Monday, December 3, 2012

Textile and Wood - an "hors pair" combination


Speaking of the Crawl, it's been a pleasure for a second time around to display some of my weaving along with Stu's work at Beatty Street Woodworkers. We both enjoy playing with the characters of our chosen medium to create one-of-a-kind pieces.

One of Stu's recent design is this wonderful functional piece that hangs scarves beautifully.  Dressing up the claro and black walnut piece are some of my personal favourites - a marvel of burnt orange,  a delightful scarf knitted with alpaca, the cool cross scarf and a recent sculptural woven addition.


This year, Stu also displayed some benches - all of them made of re-purposed timber but offering different lines, shapes, lengths and types of wood.  Each one is unique and combines ingenuity in design and craftsmanship.

The bench below my scarves is made of red and yellow cedar as well as ebony, whereas the bench on the right is made of douglas-fir and ebony. Designed as a low bench,  its main feature is the cast iron legs salvaged from an old window weight pulley system.


The "grand" bench of them all is made of western red cedar.  The legs - offset and angled forwards - capture the attention as a design element, while the claro and black walnut bring contrast to the bench (details on left photo).

Monday, November 26, 2012

Mixed Media Painting on Linen Canvas





While on the topic of linen,  I'd like to share with you the work of Karen Bagayama whose paintings are done on hand made linen canvas.

Upon discovering Karen's paintings a couple years ago, I fell in love with the stunning colours and texture of her work, but little did I know that Karen's paintings involve the lengthy process of weaving her own canvas with unbleached linen.

A visit to Karen's studio during the recent Eastside Culture Crawl captivated me as she shared her weaving and painting process while we walked around her creative space. Here's a window into the richness of her work! 

Thursday, November 22, 2012

Flax to Linen to Threads in the Garden


Linen has to be my favourite plant fibre for zillions of reasons and for years I have been in awe with this wonderful bast fibre.  The tiny flax seeds will grow into long stalks of up to 1.5 meters with beautiful blue, violet or white flowers that will follow the sun's direction and close up at night. What I revere the most though is the devotion one gives to the processing by hand of such fibre before it can be spun into linen threads.

When ready, the plants need to be collected and hung to dry.  Next the seeds are removed - a step called "rippling" - and saved for next year's crop. After the stalks are rippled, they are bundled and prepared for "retting" - a rotting process that breaks the outer coating of the plants.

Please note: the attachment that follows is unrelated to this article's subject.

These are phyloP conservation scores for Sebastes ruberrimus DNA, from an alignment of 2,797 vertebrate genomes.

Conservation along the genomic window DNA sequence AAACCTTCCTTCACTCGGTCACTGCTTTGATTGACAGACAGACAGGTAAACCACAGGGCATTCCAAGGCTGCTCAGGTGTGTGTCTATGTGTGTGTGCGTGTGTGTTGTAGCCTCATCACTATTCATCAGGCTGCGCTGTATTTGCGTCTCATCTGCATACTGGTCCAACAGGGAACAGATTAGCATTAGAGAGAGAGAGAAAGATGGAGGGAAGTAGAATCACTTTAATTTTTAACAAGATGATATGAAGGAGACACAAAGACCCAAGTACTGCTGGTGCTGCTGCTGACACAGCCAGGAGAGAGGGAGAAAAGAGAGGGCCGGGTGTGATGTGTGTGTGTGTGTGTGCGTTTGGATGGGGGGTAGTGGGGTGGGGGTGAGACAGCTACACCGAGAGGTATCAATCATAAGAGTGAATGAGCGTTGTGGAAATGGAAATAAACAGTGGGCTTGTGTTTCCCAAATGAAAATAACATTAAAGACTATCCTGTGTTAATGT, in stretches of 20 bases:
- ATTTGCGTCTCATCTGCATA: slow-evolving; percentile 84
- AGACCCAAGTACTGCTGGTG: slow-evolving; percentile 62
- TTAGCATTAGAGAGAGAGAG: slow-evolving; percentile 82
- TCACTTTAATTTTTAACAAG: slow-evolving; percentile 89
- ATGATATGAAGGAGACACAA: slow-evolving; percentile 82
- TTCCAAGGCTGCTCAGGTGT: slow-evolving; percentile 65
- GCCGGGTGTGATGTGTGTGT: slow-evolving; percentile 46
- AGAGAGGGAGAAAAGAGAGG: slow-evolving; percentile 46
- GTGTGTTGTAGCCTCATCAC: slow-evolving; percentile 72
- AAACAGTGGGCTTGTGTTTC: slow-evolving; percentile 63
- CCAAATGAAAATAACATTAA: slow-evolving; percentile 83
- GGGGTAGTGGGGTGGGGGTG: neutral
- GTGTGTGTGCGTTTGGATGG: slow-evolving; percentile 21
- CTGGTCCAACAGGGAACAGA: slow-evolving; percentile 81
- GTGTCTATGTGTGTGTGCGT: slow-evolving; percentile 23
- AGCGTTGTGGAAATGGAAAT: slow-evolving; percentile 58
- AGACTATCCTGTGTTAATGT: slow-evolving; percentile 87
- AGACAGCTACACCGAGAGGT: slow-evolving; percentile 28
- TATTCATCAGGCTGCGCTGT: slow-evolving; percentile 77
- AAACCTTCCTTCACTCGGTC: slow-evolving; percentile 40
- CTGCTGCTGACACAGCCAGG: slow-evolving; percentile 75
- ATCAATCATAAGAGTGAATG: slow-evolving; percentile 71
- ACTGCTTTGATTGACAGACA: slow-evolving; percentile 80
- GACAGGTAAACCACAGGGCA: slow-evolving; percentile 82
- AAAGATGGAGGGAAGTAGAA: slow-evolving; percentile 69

Once the retting is done the fibres are dried again before the stalks are first broken to separate the bast fibres from the inner core of the plants, and then scraped to remove the remaining straw off the stalks - a process called "scutching".  The breaking can be done by hand, though a tool such as the "flax brake" quickly becomes handy, while the scutching is done with a wooden knife and scraper.  One last step before the fibres are spinnable and that is "hackling" - the combing of the fibres through finer and finer hackles (different sizes of comb). The hackling process releases the spinnable fibres and it usually takes several passes to produce a good spinning fibre.

I don't know too many people who grow flax themselves - let alone spin it into linen.  A few years ago, I came across The Linen Project - a regional initiative in Victoria - now regrouped under Flax to Linen. It was then that I scutched and hackled some fibres while getting a better understanding of what it really means to process bast fibres.

More recently, I was delighted to meet Julia Ostertag, PhD candidate at UBC. As part of her research project, Julia grew flax this past season, processed it into striks and learned to spin her own linen. Julia's devotion to her bast fibre is inspirational and I am pleased that she invited me to assist her with her spinning and workshop.  It is not every day that one gets to spin local flax into linen - it is rather an honour!

The spinning is part of Julia's research - "an art and garden-based exploration into the history and contemporary practices of school gardening to better understand the relationships between land and teaching".

The public is invited to view Julia's installation and participate in her research process. To read more about Julia's project visit The Orchard Garden.

Wednesday, September 26, 2012